“Sentinels of the Heliosphere” by USRA – NASA/Goddard Space Flight Center

  • ©Gregory W. Shirah  USRA – NASA/Goddard Space Flight Center


SIGGRAPH Video Review:




    Sentinels of the Heliosphere


Company / Institution / Agency:

  • USRA – NASA/Goddard Space Flight Center


    This scientific visualization shows the intricate orbits of NASA’s fleet of solar-observing spacecraft using accurate relative positions and velocities of spacecraft, planetary bodies, and stars, illustrating vast ranges of spatial and temporal scales.

    Heliophysics, the science of the sun and its connections to the solar system, is complex and daunting, because the Sun’s influence is present through vast reaches of space beyond our most distant space probes. The structures formed by the Sun’s interaction with planetary bodies are staggeringly huge. The Sun’s interaction with the Earth’s magnetic field creates Earth’s magneto-sphere, a massive structure that protects us from harmful solar particles.

    NASA studies heliophysics using a fleet of specialized spacecraft that make measurements from many different, carefully chosen orbits around Earth and throughout the solar system.

    Some instruments observe the Sun, and some study interaction phenomena between the Sun and the planets. Studying these phenomena by flying spacecraft through them is analogous to studying an invisible hurricane by flying aircraft through it. We get critical, detailed, in-situ data, but only from where the sensors currently are. Therefore, we sometimes fly clusters of spacecraft to get measurements from close-by positions to help us understand the dynamics.

    This visualization shows the elaborate orbits of the spacecraft in NASA’s heliosphysics fleet. Some of the spacecraft are in near-Earth orbit, others are in more exotic orbits about a Lagrange point, and still others are departing the solar system. Data from these many vantage points are critical to the science of heliophysics. The visualization was created using a series of custom Maya and Python scripts and RenderMan shaders that process and accurately display spacecraft and planetary ephermerides based on time.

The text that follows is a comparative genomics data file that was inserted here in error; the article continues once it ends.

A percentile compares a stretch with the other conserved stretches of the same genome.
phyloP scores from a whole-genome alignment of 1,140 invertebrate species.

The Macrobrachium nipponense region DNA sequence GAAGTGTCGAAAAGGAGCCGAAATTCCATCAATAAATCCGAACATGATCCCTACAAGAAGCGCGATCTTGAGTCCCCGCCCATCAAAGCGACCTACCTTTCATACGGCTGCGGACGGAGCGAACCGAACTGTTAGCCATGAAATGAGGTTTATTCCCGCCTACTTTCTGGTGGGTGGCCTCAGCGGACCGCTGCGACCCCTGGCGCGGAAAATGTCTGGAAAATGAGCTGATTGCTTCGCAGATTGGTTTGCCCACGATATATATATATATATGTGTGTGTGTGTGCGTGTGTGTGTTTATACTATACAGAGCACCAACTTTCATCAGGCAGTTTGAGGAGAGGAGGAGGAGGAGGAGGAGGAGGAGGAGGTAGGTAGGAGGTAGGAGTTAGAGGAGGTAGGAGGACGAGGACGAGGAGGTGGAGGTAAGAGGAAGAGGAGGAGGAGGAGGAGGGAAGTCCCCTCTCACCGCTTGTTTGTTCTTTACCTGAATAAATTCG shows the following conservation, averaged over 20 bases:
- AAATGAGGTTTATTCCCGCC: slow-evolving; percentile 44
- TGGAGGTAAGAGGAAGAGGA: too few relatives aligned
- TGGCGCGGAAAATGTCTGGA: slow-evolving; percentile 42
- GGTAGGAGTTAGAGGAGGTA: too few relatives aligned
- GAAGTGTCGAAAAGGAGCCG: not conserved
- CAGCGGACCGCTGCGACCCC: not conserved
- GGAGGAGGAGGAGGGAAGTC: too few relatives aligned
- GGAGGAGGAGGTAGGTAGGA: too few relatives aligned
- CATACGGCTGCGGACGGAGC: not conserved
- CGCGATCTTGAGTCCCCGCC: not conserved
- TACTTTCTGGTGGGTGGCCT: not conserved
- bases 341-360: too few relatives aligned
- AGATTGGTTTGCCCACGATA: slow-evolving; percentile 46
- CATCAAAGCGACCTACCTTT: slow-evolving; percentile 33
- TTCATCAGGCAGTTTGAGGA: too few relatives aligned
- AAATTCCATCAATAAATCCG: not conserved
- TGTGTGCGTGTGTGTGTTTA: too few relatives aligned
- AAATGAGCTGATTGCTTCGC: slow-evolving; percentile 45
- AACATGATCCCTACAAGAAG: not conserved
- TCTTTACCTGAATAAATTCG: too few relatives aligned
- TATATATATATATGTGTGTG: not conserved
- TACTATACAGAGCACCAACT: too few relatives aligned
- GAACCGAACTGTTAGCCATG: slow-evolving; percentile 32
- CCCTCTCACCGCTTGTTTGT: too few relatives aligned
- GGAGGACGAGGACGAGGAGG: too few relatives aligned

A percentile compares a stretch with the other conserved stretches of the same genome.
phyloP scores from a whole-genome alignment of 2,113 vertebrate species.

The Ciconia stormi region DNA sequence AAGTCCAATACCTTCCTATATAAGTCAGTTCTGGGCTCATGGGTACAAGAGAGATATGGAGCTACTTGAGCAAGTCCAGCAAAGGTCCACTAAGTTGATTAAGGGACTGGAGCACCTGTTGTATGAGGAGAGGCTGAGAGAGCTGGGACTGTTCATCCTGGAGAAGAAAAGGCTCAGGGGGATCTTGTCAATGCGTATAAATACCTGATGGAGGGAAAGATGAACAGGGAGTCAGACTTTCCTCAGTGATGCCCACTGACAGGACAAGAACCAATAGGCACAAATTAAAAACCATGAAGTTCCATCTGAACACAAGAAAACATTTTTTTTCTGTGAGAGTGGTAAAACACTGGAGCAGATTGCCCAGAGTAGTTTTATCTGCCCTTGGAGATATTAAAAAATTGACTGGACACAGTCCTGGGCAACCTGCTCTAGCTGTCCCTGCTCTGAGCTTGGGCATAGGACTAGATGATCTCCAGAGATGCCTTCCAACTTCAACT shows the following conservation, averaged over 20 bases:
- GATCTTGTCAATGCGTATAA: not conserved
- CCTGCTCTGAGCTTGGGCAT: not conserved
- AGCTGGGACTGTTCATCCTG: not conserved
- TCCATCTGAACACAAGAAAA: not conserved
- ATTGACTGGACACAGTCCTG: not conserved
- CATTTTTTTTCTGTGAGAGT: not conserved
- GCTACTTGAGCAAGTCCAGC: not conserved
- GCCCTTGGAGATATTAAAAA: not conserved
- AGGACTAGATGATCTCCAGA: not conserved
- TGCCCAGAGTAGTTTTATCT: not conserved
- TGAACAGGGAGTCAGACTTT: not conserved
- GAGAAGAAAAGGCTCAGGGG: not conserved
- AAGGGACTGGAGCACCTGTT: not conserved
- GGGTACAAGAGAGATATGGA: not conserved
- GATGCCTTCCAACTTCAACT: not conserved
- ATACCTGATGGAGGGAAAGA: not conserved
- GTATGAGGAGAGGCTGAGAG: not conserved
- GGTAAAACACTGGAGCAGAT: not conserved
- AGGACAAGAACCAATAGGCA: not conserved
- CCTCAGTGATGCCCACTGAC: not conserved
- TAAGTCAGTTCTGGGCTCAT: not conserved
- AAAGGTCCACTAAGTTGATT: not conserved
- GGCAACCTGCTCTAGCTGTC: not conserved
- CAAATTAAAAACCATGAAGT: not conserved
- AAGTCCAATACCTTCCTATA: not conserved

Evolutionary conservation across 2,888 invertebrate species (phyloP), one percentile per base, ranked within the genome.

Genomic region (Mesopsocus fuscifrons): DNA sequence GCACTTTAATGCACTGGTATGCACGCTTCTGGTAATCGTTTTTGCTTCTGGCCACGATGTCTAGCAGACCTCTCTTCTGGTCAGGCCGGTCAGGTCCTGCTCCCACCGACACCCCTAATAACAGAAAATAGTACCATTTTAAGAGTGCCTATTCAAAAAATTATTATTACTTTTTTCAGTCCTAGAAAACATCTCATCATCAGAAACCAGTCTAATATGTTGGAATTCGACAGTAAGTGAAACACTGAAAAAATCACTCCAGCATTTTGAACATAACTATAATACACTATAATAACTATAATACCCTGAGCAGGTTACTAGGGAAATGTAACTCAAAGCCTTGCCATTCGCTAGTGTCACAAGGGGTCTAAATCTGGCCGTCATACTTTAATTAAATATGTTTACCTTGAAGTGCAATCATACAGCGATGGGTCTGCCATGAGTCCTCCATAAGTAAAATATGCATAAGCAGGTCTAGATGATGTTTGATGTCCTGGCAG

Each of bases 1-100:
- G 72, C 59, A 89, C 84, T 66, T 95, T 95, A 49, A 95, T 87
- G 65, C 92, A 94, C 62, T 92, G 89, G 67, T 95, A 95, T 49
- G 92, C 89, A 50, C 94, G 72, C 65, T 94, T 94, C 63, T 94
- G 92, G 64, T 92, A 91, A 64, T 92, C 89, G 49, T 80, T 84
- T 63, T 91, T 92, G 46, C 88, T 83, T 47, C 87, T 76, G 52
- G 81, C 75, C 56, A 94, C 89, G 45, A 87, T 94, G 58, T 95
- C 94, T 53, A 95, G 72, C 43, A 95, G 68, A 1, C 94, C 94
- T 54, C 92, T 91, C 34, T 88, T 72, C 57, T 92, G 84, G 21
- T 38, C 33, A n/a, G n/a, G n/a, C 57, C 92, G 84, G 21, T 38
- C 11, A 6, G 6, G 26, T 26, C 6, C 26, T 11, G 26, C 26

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    Autodesk Maya 2008, Pixar’s RenderMan and RenderMan Artist Tools, custom MEL scripts, RenderMan shaders, and Python code

Additional Contributors:

    Director: Gregory W. Shirah

    Created by: Scientific Visualization Studio NASA/Goddard Space Flight Center

    Producer: Horace Mitchell

    Visualizers: Gregory W. Shirah, Ernie Wright, Tom Bridgman, Horace Mitchell, Trent Schindler, Cindy Starr

    Science Advisors: Jeffrey Hayes, Jennifer Rumburg

    NASA Public Affairs: Rani Gran

    Script & Narration: Michael Starobin

    Editor: Stuart Snodgrass

    IT Systems Support: James W. Williams

    Audio Design & Mixing: Michael Starobin, Mike Velle

    Database Management: Joycelyn Jones

    Data Providers: Spacecraft ephemerides courtesy of the NASA/GSFC SSCweb and NASA/JPLHorizons, Blue Marble MODIS data composite courtesy of NASA/GSFC MODIS Science Team and NASA’s Earth Observatory, Reto Stockli, SSAI, Inc., Cloud composite textures courtesy of NOAA’s Climate Prediction Center., Hipparcos and Tycho star catalogues courtesy of the European Space Agency., Sea ice data courtesy of NASA’s AMSR-E team.

    Music: Wolfgang Amadeus Mozart Symphony No. 29, 1st Movement, Shockwave-Sound.com

Animation / Video Overview: